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Winter 2011 Passivhaus in Scotland
GBmag Winter 2011
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Passivhaus in Scotland: A place where four seasons in one day can be a regular occurrence hardly seems like a realistic climate in which to achieve buildings that boast extremely low energy consumption, coupled with superior internal comfort levels. However, Steff Bell and many others believe that the Passivhaus standard has allowed such buildings to be achieved in Scotland and in most cases with ease. Given the success so far, could this standard provide a benchmark for future construction in the country, and the production of energy efficient buildings ...

Lancaster Co-housing Project - Part 2: - Work has now started on site on the largest certified Passivhaus co-housing project in the UK with forty one individual households, ranging from one bed flats to three bed family houses, along with shared community facilities. In this part two article we will cover works in progress on site with regard the foundation/ground slab detail and an overview of how we have designed the project to the Passivhaus standard.. Alan Clarke and Andrew Yeats report ...

Largest Zero Carbon Homes project in UK: - Wakefield and District Housing (WDH), a ‘registered provider’ with more than 31,000 homes, opened the doors to Park Dale, the UK’s largest zero carbon housing development at an official launch event recently. Working closely with community regeneration specialist, Keepmoat, and property design and management consultants, NPS, this pioneering £12 million project consists of 91 homes to level 6 of the government’s Code for Sustainable Homes. From the outset Park Dale, in Airedale, West Yorkshire, was designed to offer a realistic and affordable solution to achieve zero carbon at a large scale.

Can Solar PV Survive? In our Autumn 2010 issue, we reported on the government’s new feed-in tariff (FIT) scheme, which was intended to promote a faster take up of PVs and other renewables. This clearly worked – but now the government has changed its mind ! Jerry Clark reports on the harsh cuts to the FIT announced on 31st October. ...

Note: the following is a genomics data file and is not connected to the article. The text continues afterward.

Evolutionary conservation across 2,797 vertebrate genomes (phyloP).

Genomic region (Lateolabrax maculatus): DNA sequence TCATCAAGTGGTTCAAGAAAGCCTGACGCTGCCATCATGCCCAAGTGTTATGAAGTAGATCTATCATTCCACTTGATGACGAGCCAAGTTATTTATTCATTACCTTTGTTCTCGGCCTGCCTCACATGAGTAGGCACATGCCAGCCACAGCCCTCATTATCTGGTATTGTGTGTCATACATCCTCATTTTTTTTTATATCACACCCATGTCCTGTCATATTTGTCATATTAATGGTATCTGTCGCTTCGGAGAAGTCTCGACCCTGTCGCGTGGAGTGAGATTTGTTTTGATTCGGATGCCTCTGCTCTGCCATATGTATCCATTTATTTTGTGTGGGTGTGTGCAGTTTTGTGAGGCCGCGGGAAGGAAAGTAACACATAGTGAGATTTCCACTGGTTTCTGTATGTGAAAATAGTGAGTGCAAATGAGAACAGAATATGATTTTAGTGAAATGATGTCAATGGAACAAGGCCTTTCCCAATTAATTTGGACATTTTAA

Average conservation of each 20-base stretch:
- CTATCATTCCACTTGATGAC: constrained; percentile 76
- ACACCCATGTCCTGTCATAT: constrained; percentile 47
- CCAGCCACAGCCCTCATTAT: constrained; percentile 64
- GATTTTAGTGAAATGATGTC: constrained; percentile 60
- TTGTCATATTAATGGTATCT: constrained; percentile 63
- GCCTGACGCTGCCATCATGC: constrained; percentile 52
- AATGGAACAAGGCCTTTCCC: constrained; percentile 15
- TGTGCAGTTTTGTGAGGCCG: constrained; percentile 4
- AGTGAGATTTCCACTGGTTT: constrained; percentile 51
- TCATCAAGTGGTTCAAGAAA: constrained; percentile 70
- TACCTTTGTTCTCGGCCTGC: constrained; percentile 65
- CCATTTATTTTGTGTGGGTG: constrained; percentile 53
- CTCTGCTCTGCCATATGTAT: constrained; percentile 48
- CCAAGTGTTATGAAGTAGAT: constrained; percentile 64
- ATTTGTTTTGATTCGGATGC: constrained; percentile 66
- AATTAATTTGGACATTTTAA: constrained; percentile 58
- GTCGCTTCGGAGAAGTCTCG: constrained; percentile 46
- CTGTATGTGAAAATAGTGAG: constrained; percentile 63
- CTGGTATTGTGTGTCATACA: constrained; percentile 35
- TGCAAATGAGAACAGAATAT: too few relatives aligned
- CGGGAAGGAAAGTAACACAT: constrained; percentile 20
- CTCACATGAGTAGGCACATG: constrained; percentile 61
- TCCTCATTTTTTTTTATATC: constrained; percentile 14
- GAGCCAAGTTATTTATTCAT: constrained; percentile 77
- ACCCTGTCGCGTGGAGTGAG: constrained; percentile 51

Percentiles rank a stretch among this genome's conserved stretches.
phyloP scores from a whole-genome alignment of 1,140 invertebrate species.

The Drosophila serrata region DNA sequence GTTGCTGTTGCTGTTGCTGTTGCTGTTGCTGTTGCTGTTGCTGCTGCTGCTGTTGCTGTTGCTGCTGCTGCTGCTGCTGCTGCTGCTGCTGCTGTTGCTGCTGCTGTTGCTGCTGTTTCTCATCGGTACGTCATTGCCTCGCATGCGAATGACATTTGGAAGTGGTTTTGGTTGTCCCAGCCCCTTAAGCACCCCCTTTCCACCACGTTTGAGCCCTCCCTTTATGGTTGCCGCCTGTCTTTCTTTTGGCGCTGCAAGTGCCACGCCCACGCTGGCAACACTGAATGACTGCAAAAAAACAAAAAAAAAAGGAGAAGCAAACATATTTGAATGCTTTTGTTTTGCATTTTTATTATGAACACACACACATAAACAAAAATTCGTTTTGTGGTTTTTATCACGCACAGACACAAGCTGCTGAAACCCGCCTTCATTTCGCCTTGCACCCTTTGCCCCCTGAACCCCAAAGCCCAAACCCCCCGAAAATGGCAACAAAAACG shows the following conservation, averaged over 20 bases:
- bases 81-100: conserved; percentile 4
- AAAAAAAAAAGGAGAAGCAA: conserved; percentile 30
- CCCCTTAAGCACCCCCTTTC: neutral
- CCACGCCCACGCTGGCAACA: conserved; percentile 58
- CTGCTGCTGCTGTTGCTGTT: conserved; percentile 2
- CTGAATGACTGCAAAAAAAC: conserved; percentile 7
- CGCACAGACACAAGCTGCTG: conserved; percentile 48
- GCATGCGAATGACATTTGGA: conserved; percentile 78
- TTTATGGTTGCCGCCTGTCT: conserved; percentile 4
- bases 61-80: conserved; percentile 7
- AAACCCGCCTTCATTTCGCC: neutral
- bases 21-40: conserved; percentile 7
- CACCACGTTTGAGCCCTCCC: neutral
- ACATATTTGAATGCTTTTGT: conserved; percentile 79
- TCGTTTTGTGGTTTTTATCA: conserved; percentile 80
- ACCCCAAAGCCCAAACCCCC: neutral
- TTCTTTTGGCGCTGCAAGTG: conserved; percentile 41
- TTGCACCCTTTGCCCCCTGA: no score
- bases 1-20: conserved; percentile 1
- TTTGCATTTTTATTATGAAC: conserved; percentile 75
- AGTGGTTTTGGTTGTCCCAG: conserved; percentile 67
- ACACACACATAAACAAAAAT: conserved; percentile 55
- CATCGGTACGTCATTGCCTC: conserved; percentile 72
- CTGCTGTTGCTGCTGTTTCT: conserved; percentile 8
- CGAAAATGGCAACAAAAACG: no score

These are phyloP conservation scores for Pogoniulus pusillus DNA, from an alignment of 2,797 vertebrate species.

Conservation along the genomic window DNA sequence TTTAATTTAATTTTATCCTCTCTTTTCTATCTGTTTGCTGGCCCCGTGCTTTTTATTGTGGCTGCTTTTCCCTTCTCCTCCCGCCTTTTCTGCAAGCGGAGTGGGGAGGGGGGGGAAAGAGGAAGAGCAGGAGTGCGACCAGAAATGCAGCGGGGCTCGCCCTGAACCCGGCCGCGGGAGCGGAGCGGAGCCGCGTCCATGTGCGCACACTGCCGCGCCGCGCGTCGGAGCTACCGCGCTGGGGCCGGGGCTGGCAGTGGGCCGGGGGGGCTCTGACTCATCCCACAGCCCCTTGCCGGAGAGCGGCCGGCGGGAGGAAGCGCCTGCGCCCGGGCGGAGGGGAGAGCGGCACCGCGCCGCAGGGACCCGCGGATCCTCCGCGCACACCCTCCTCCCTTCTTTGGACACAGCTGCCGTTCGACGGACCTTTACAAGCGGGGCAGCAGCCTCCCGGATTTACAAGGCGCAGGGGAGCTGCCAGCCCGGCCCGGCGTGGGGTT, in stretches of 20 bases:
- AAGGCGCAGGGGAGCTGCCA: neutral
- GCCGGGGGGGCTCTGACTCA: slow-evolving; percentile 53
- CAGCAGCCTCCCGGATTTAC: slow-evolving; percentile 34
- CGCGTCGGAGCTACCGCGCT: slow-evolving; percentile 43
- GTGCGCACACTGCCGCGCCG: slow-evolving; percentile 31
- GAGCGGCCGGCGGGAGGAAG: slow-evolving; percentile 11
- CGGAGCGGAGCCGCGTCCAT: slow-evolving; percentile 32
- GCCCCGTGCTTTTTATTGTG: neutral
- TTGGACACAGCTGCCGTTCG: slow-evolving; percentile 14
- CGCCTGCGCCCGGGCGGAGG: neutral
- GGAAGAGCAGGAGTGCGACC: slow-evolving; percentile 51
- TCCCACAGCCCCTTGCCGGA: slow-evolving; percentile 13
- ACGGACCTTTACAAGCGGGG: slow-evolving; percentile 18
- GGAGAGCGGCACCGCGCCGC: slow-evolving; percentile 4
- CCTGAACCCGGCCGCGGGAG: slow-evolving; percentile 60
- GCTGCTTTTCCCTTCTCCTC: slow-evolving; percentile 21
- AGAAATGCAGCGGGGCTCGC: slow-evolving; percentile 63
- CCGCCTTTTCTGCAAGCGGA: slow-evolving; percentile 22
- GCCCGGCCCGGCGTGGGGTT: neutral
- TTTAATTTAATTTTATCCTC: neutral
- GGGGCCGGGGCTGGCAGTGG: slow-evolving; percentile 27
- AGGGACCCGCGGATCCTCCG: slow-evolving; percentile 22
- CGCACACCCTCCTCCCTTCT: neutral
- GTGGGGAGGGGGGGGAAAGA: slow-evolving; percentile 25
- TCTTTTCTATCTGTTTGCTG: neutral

Local AECB groups, A good way to stay inspired: AECB – the sustainable building association has a network of local groups across the UK and Scotland providing an opportunity to meet with AECB members and their visiting guests in your region. Debbie Mauger and Gill Rivers brings us up to date on what has been going on in some of the more active groups recently ...

Spiders Love Woodworm: Despite the recent shift towards safer chemical treatments for woodworm it is clear that they still have an environmental impact. A recent study has demonstrated that spiders may offer the ultimate green alternative ‘potential’ as bio-predators in reducing or eliminating woodworm infestation says Charles Hippisley-Cox ...

Achieving Zero Carbon in Conservation Areas: Conservation areas are a snapshot of the older housing stock in the UK - with protection imposed by government policy to maintain their place in our cultural heritage. Rather than preserve them in aspic, they also need to make their own contribution to mitigating climate change, representing as they do 1.2 million homes, or nearly 5% of total housing stock, which, if not upgraded with energy efficiency measures, will generally perform poorly. Tim Hulse investigates the potential and pitfalls...

Self sufficient in Electricity - part 4 - wind power: In recent issues Keith Hall outlined his efforts to avoid using the national electricity grid and become self sufficient in electricity. In this fourth part of the story he moves on to discuss the second of the three types of renewable electricity generation he has employed - wind power. Be warned, there is a dearth of scientific analysis in the following story but practical observations and occasional conjecture abound!

Also:
The forum debate
Insiders - reports from around the industry

And loads more. 68 pages, perfect bound


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PDF Version of: Winter 2011 Passivhaus in Scotland - £4.00
Cover story: A place where four seasons in one day can be a regular occurrence hardly seems like a realistic climate in which to achieve buildings that boast extremely low energy consumption, coupled with superior internal comfort levels. However, Steff Bell and many others believe that the Passivhaus standard has allowed such buildings to be achieved in Scotland and in most cases with ease. Given the success so far, could this standard provide a benchmark for future construction in the country, and the production of energy efficient buildings.

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